Homophobic statements trigger stress in lesbian, gays, and bisexuals
Something that we’ve all known innately, a recent study has shown that when lesbian, gay, and bisexual adults are faced with homophobic statements, they experience stress that can contribute to heart disease.
This backs up previous research that suggests that stress of discrimination can lead to the development of health problems that affect lesbian, gay, and bisexual individuals.
The study was published last June in the journal Health Psychology.
How homophobic statements trigger stress
Related to how the body’s fight or flight response is triggered by physical danger or psychological threat, previous studies had shown that self-reports of discrimination are correlated with health problems.
However, these studies did not show that discrimination caused bodily changes that led to such health problems. The recent study looks into this link.
“This study provides strong evidence that when LGB people experience anti-gay prejudice, their bodies respond with increases in heart rate and blood pressure, and in the stress hormone cortisol,” said lead study David M. Huebner.
Huebner, a professor at the George Washington University, further said: “When the body responds like this repeatedly, it can contribute to cardiovascular disease and other illnesses that develop over time.”
A stress-causing experiment: an interview
For this laboratory study, Huebner and his colleagues had 134 lesbian, gay, and bisexual adults participate in a task that is generally considered stressful: an interview.
Of the two groups of participants, one group was shown a sheet of paper that supposedly told them that the person conducting the interview was opposed to same-sex marriage.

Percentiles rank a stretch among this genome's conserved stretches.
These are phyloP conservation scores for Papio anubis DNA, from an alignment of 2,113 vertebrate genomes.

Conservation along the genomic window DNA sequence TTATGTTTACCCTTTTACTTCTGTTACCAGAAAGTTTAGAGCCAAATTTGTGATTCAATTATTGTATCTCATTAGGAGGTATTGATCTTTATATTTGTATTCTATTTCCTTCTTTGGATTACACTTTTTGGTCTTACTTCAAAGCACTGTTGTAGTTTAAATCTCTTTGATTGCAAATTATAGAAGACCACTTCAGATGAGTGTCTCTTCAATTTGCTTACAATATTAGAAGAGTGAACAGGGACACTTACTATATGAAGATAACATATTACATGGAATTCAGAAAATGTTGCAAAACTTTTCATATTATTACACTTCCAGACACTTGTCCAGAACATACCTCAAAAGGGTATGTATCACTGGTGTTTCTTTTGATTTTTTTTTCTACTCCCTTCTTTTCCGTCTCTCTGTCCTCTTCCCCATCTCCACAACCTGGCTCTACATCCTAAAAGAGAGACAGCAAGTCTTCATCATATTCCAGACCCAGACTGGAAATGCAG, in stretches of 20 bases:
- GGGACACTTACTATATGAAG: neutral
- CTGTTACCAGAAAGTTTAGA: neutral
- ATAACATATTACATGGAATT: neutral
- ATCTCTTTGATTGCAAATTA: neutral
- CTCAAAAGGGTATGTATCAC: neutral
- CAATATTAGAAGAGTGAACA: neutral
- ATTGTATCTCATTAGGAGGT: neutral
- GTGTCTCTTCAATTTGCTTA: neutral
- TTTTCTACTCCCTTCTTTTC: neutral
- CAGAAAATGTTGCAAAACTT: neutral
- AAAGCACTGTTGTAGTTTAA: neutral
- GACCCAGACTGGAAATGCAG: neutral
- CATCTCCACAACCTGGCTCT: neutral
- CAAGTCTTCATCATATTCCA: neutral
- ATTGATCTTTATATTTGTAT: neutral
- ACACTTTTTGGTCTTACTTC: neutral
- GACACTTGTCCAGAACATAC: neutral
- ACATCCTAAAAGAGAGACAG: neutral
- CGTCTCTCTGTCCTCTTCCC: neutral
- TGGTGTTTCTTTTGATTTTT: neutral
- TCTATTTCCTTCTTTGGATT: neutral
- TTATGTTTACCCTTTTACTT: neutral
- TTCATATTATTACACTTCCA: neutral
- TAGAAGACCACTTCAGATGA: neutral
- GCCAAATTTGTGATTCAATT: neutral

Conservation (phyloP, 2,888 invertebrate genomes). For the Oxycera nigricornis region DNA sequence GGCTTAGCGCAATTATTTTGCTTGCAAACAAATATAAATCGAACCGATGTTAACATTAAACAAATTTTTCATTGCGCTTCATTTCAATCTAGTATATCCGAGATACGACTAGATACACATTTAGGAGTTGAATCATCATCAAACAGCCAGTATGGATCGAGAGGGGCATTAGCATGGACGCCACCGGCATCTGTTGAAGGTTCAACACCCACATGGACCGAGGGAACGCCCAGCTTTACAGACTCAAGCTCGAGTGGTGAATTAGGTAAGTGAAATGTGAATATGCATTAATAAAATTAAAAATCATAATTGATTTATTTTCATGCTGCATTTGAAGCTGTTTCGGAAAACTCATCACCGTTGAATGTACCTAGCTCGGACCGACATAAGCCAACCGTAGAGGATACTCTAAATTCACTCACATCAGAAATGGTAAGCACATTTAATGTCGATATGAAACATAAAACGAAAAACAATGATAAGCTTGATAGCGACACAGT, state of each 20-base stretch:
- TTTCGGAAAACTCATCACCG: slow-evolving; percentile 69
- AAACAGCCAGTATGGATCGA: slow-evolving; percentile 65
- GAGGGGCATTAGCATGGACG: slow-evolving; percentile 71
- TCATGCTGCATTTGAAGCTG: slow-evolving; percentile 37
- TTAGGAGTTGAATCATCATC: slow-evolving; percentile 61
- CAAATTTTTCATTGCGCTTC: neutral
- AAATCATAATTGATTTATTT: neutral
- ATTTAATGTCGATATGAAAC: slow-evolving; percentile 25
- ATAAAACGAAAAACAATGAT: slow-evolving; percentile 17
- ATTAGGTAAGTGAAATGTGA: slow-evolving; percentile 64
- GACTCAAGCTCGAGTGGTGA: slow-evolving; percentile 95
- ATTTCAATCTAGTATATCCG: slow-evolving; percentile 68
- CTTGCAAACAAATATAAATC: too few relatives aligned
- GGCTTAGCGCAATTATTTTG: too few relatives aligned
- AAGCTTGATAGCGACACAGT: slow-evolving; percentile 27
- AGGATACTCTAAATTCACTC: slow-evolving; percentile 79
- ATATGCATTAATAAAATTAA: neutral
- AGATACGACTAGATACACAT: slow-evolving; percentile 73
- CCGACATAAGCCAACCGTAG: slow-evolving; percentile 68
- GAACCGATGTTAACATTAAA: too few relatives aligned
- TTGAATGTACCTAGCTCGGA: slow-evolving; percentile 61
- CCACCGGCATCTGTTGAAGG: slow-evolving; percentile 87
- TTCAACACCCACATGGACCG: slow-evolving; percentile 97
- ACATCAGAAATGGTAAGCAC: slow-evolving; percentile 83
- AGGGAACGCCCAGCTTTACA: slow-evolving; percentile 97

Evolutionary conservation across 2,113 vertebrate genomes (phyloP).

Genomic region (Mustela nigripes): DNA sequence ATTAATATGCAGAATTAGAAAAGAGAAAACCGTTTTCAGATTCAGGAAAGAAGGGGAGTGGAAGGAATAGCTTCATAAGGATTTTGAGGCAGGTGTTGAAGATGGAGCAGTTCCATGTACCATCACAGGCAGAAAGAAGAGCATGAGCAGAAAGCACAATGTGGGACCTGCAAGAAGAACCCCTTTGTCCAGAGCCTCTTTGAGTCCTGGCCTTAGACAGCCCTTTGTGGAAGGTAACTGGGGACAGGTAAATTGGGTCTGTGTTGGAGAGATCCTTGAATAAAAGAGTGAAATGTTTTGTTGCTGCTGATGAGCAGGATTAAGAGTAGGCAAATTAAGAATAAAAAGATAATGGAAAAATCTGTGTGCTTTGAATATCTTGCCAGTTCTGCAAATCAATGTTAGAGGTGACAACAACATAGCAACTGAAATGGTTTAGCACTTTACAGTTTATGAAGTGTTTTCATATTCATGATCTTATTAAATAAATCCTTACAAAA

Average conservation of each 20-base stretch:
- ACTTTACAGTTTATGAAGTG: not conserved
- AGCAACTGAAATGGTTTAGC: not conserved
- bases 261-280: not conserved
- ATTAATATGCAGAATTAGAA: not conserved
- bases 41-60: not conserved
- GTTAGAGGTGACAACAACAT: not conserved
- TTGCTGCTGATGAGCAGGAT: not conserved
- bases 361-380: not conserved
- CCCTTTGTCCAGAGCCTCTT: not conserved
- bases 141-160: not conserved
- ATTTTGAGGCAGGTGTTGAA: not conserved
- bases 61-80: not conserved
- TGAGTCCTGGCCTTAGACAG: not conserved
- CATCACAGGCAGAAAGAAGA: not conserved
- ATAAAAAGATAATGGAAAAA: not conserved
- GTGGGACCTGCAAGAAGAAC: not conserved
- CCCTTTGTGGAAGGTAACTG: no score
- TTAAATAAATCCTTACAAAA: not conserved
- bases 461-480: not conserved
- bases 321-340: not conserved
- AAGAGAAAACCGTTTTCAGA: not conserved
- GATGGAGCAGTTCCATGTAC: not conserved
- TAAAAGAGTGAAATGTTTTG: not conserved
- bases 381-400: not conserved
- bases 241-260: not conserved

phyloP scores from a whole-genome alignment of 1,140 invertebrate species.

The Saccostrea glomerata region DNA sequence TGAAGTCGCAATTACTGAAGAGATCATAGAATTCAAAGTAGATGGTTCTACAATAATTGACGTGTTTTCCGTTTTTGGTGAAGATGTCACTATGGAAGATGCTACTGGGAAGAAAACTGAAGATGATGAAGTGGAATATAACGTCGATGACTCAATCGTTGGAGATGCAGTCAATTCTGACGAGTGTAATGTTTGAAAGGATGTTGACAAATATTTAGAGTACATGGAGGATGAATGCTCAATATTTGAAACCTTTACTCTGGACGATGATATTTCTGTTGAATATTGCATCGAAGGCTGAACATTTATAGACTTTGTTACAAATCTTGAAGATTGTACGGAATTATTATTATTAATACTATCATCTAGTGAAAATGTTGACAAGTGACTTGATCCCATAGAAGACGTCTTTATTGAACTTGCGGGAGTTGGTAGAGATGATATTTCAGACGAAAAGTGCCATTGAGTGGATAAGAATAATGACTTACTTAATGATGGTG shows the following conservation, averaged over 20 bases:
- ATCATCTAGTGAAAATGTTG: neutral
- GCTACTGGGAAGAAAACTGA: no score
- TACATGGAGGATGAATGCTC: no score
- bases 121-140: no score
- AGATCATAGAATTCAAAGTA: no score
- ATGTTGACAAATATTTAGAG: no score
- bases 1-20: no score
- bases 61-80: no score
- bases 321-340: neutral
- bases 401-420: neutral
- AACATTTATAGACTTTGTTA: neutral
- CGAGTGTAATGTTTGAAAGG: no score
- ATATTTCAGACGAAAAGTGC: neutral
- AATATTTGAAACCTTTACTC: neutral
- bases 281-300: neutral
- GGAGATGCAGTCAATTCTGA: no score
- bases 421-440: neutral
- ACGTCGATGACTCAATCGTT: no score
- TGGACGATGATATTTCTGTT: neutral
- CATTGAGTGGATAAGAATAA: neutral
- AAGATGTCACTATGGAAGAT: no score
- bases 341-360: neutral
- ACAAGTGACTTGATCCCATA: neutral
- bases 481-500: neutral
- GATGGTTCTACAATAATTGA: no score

However, the statement was really drafted by the researchers to expose this particular group to discriminatory statements in the laboratory.
The interview questions were prerecorded to ensure there was no variability in the questions or tone of voice.
The participants then had to answer a series of questions while being measured for heart rate and blood pressure, among others.
Stress reactions from homophobic statements
While both groups experienced signs of physiological reactions during the interview, the group exposed to the anti-gay statement showed a stronger physiological response.
In particular, their blood pressure and heart rates had risen higher, and recovered more slowly as compared to the other group.
Moreover, the first group had higher levels of the hormone cortisol, which is released by the body as a reaction to danger or a threat.
Huebner said their study “is one of the first to show how exposure to anti-gay prejudice really causes changes in physiological processes that can affect long-term health.”
However, Huebner noted that one limitation of their study is that the sample consisted of mostly young, white lesbian, gay, and bisexual individuals.